These are cool features, but not actually necessary or even that useful. For instance, Audi’s engineers told me that their new virtual cockpit is no safer than its traditional infotainment system, though they hoped it would.

By contrast, Volvo has focused on the things that really matter. Namely, the way users actually interact with the system, like the screen, the processing power and the interface itself. If this winning formula sounds familiar, it should, because it is exactly what has made Apple’s mobile devices so successful. After all, Apple wasn’t the first to invent a lot of its famous products; it’s just the best at producing appealing user interfaces and packaging. Volvo seems to have achieved the same effect with Sensus — not first, just best.

A word of warning

As much as I would like to give Sensus a completely clean bill of health, I have a few caveats. First is reliability. While the Sensus systems I used in several test vehicles worked without a hitch, at least two others had problems.

The new XC90s we were driving were preproduction, so it is possible that these problems were only the sorts of teething problems all products go through, or indeed operator error. However, stability problems are an all too common issue in infotainment systems. The answer to this question will only come with time and more opportunities to test Sensus in real-world conditions.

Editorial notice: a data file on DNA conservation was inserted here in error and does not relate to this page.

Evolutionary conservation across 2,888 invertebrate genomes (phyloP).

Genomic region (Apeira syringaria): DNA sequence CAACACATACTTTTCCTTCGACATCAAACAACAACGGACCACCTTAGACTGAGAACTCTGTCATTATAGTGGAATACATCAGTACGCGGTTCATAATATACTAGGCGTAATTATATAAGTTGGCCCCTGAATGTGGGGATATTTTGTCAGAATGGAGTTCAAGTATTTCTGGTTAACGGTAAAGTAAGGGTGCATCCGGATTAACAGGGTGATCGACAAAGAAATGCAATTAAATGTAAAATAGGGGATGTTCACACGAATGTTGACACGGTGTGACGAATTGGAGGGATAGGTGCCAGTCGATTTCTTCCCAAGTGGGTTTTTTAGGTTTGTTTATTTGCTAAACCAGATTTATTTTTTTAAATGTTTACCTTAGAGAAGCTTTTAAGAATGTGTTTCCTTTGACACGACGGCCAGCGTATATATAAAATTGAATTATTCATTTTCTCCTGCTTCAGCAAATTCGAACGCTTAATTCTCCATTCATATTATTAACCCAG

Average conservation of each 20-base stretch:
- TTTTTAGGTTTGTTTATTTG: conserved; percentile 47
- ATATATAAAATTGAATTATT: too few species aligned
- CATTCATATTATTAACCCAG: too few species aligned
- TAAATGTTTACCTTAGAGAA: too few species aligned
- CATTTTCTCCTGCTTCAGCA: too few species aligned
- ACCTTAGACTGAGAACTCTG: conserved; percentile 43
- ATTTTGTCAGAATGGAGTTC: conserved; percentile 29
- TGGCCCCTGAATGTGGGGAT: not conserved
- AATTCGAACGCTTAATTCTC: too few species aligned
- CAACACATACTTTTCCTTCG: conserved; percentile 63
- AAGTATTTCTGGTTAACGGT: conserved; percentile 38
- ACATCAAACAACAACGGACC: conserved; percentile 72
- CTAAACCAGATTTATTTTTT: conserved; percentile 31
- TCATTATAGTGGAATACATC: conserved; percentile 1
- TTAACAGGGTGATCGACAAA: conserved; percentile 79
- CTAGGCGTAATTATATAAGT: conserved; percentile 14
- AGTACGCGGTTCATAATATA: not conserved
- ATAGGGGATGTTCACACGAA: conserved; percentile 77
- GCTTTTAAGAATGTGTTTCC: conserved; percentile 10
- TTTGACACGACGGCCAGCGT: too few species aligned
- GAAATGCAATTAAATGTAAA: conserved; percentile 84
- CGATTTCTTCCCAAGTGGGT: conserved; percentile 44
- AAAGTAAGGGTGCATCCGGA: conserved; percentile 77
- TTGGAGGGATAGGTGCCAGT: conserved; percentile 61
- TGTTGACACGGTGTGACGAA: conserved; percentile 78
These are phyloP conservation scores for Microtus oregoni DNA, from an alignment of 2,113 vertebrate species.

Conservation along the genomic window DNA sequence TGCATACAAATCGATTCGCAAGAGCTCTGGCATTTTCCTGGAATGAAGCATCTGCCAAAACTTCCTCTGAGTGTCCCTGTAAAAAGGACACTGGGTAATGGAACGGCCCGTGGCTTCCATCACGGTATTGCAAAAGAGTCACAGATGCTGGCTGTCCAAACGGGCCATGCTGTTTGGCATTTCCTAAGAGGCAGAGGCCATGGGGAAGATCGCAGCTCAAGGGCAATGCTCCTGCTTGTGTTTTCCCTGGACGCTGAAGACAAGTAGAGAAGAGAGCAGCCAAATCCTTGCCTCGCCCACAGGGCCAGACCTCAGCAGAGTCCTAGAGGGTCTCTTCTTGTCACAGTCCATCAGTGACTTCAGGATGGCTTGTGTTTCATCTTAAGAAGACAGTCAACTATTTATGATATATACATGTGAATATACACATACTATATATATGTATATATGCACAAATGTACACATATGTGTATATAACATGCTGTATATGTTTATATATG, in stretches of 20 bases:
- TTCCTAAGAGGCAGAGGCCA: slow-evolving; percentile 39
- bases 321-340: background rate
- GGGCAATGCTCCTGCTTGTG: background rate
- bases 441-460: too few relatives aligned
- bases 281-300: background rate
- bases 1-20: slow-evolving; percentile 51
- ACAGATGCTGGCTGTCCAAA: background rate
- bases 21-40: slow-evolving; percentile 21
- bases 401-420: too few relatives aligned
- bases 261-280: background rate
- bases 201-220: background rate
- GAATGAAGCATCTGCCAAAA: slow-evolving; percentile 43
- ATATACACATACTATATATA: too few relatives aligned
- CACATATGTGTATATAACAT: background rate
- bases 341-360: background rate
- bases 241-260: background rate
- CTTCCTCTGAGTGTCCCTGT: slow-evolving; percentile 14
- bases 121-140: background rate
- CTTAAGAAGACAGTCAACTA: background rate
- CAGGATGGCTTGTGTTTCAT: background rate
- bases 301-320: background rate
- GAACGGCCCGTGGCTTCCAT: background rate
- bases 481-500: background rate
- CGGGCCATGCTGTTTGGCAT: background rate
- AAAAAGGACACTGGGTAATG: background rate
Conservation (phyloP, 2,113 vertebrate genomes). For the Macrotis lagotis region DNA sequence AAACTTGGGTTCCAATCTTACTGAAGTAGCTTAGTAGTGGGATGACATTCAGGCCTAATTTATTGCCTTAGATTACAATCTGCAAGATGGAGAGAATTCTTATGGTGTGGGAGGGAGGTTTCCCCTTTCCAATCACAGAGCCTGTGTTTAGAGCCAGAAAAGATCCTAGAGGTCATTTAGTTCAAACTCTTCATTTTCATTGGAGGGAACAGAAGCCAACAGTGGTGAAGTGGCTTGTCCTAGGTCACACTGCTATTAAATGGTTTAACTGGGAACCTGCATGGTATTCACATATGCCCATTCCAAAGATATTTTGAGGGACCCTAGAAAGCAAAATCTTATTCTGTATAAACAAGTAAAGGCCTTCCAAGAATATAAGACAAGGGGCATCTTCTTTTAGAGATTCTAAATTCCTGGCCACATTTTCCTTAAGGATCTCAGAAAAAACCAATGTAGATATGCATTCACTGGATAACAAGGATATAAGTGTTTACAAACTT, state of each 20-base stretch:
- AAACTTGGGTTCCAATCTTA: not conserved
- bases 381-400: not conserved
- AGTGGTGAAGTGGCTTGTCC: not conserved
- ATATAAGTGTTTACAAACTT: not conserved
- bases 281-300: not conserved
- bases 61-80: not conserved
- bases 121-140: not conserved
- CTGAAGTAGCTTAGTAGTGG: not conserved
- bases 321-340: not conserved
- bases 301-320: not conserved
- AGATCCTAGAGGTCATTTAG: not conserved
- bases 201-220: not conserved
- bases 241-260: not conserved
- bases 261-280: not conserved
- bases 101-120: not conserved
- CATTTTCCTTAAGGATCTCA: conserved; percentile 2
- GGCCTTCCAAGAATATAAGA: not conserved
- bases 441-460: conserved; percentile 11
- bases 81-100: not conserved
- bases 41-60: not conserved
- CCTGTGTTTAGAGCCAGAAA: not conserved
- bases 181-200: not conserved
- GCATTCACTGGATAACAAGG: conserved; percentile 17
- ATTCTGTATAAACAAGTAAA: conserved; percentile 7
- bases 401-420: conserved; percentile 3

My other caveat is less problem than hesitation. It is possible to tell a lot about a system from a few days of use. For things like infotainment, though, an extended review is critical in determining the system’s day to day usability. For that reason I can’t yet make a fair comparison between Sensus and its competitors whose foibles I know only too well. That being said, Sensus seems to be a massive improvement, not just on Volvo’s outgoing system but also the competition.

Highs

  • Incredibly quick responses
  • Can be operated with gloves
  • Smart intuitive user interface
  • Looks great

Lows

  • Unknown stability and reliability